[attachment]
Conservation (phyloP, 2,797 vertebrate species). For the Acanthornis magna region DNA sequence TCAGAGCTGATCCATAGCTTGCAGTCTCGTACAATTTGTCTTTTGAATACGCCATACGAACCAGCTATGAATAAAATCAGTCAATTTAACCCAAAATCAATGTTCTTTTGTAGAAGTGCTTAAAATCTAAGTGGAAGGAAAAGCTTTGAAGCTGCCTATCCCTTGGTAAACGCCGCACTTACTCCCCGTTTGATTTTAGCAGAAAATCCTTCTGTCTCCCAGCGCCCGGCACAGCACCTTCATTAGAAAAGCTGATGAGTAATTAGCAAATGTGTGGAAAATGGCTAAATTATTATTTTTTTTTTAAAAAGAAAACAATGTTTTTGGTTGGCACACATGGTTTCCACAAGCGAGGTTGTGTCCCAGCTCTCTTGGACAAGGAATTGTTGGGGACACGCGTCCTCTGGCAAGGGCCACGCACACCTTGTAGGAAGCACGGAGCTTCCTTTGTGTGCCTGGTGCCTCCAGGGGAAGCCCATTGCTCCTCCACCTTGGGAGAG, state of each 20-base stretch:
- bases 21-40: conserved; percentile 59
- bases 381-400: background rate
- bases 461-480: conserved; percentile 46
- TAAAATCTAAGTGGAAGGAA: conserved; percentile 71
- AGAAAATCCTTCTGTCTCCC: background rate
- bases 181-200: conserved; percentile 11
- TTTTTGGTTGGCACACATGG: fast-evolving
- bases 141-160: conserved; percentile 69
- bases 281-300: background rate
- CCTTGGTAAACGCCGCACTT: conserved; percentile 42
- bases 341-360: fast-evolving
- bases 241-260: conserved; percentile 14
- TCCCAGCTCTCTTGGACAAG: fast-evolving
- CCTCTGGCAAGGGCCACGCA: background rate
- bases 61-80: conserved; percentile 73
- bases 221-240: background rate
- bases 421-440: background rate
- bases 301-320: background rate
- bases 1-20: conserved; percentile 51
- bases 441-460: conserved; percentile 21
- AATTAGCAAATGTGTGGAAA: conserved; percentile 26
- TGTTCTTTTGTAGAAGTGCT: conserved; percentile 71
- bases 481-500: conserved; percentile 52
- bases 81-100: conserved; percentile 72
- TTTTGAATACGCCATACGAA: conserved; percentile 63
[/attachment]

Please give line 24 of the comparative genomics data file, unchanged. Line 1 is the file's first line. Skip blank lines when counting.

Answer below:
- bases 481-500: conserved; percentile 52